Next, measure, cut, and layer three squares of screen mesh to cover the rocks completely. The mesh separates the drainage layer from the soil, or substrate, layer, making drainage more effective.

– 3 –
The substrate layer

The substrate layer is where the magic happens — it’s the growing medium for your plants and the base for the ecosystem you’re about to create.

Substrate layers can get complicated, which is why buying a premixed substrate pack is the best way to go for beginners. Look out for mixtures that follow the ABG recipe, a classic mix used among hobbyists.

Pat down a one- to three-inch layer of substrate on top of your mesh. Scatter a generous layer of dead leaves (food for decomposers) across the top of the substrate. You can source these elements from your own backyard if you don’t spray pesticides — just toss these bits in the oven for 15 minutes at 121 °C [250 °F] to remove any lingering pests.


– 4 –
Adding life forms and decorating

Next, add in your plants. For tropical terraria, you’ll want to pick plants that can tolerate high humidity — bromeliads, vining plants, and ferns are a great place to start. Once those are nestled in the substrate, it’s time to bring in the cleanup crew.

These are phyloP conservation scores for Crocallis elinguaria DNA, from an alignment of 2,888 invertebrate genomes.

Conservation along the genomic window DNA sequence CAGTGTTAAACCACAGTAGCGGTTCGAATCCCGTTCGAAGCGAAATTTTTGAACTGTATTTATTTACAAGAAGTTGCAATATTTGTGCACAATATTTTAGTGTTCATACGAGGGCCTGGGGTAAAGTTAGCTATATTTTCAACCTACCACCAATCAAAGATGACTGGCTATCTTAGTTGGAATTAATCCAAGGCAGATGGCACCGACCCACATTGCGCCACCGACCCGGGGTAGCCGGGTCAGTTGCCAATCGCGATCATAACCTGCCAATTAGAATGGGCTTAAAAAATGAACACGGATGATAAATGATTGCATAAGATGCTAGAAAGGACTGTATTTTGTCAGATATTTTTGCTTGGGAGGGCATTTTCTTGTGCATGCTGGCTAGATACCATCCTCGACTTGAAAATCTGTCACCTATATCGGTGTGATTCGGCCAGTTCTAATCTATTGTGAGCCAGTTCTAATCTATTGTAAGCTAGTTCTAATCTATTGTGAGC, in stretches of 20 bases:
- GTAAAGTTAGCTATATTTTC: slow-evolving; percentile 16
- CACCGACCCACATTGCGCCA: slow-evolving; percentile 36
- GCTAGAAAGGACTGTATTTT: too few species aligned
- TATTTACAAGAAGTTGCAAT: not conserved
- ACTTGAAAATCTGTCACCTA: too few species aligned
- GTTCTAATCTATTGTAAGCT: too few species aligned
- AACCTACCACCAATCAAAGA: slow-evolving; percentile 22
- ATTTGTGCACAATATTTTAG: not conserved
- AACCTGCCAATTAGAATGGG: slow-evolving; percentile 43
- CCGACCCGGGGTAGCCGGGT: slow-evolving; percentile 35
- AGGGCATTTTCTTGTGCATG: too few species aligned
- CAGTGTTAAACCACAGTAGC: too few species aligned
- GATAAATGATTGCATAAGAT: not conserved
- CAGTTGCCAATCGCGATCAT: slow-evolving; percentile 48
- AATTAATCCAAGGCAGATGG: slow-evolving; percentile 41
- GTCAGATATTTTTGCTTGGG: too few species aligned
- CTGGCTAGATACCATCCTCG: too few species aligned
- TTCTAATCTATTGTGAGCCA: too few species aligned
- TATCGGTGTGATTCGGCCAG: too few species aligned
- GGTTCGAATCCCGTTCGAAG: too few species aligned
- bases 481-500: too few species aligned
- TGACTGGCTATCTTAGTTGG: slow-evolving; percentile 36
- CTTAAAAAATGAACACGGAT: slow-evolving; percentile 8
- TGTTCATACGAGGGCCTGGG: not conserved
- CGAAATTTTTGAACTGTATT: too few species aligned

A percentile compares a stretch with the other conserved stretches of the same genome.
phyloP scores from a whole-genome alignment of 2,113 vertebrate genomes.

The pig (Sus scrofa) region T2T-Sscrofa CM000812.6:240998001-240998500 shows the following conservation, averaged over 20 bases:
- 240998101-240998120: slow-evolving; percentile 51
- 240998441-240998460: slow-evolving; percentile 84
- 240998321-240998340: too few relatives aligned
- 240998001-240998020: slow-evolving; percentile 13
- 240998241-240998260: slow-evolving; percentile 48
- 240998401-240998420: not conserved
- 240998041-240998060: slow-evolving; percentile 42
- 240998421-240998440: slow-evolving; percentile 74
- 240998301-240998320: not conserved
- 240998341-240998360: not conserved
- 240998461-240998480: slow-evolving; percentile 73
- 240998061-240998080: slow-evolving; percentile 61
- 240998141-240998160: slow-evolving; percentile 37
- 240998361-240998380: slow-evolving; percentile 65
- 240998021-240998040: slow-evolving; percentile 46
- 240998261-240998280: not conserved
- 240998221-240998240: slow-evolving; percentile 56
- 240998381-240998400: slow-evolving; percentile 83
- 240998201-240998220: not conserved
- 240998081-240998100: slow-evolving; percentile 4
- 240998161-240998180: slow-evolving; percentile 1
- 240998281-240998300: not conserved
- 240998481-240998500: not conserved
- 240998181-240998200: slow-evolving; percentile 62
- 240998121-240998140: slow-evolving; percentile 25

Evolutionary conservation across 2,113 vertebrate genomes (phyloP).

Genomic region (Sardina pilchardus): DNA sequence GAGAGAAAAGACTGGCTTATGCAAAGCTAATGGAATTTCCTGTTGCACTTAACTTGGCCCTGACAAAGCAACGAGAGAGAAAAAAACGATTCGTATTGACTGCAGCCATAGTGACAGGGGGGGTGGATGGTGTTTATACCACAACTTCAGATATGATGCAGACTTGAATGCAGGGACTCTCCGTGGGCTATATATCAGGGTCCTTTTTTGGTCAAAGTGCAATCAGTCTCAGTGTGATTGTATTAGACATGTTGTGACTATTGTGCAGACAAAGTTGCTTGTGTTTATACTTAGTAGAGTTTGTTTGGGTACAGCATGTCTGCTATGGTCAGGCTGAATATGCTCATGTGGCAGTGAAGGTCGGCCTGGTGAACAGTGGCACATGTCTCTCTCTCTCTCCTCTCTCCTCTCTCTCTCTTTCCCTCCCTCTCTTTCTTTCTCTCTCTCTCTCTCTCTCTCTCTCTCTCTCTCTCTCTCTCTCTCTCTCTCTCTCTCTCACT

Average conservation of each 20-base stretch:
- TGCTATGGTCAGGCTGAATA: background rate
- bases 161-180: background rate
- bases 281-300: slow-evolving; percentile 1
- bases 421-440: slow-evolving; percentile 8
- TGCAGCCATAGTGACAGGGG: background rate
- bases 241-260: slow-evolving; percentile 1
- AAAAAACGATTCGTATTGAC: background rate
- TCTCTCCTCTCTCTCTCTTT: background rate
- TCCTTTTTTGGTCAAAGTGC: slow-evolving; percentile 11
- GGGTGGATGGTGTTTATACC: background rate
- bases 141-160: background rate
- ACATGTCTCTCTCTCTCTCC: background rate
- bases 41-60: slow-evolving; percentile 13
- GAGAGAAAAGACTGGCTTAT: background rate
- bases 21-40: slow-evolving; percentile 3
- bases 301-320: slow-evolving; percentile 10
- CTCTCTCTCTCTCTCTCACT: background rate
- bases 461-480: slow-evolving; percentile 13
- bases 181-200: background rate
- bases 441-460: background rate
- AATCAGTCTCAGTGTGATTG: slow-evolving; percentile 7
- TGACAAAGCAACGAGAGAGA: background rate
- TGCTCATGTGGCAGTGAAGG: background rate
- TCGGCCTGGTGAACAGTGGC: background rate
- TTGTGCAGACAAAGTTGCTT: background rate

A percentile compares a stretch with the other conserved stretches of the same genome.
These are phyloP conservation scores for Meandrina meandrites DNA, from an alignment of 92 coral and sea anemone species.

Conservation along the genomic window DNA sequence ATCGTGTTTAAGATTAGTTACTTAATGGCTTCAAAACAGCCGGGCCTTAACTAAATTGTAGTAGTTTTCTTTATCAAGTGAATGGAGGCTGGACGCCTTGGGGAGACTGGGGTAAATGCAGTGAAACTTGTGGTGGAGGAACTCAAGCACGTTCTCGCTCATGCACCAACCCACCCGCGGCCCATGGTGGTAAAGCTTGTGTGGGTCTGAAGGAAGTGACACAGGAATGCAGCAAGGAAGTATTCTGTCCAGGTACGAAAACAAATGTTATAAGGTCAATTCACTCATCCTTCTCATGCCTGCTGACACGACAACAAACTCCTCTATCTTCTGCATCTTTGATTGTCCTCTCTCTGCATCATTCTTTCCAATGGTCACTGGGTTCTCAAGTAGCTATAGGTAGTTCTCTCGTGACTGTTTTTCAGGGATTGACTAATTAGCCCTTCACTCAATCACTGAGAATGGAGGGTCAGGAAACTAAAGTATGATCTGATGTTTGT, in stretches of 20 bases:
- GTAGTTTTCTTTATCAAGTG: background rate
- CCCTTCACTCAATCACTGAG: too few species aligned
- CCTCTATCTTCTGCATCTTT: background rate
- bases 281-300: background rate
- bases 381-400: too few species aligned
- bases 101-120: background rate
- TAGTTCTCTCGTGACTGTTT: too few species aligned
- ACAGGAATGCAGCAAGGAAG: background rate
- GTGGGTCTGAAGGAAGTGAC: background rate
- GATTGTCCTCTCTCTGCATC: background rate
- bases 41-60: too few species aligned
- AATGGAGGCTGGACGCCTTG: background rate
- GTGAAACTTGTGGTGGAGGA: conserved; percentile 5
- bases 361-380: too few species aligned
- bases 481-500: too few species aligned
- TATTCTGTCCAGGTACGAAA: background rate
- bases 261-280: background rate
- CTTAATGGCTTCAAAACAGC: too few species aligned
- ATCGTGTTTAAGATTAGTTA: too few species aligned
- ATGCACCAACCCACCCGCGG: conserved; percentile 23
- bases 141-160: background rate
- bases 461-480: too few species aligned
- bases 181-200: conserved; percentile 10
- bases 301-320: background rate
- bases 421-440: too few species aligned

To make your terrarium self-sustaining, you’ll have to add organisms that decompose dead organic matter, add nutrients, and remove pests. Isopods (pill bugs) and springtails (an insectlike critter) are your best bet. Add branches, logs, coconut shells, and other decor elements to personalize the tank.

– 5 –
The final touches

Lastly, you’ll want to add a grow light above the tank (under-cabinet or LED lights work) to regulate tank temperature. Lights with a colour temperature between 5,000 and 6,500 Kelvin generally provide the nicest lighting.

If you’re keen to keep creatures, thumbnail dart frogs (Ranitomeya) are great starter pets for new vivarium builders. These critters require a 12 x 12 x 18 tank, ample leaf litter, and hiding spots to thrive. Frogs, however, will add to the budget: between $40 and $80 per frog, depending on the species. You can start with just one.

Looking to dive deeper into terrarium building?
Here’s BESIDE’s recommended reading and viewing list: 

How to Setup a Bioactive Enclosure with, or without, animals

Vivariums – Everything You Need to Know (From the Ground Up)

Jade Prévost-Manuel is a Canadian journalist who has reported for publications like SUSTAIN Magazine, Outpost Magazine, and CBC News. When she’s not telling stories on land, she’s exploring life below the ocean’s surface.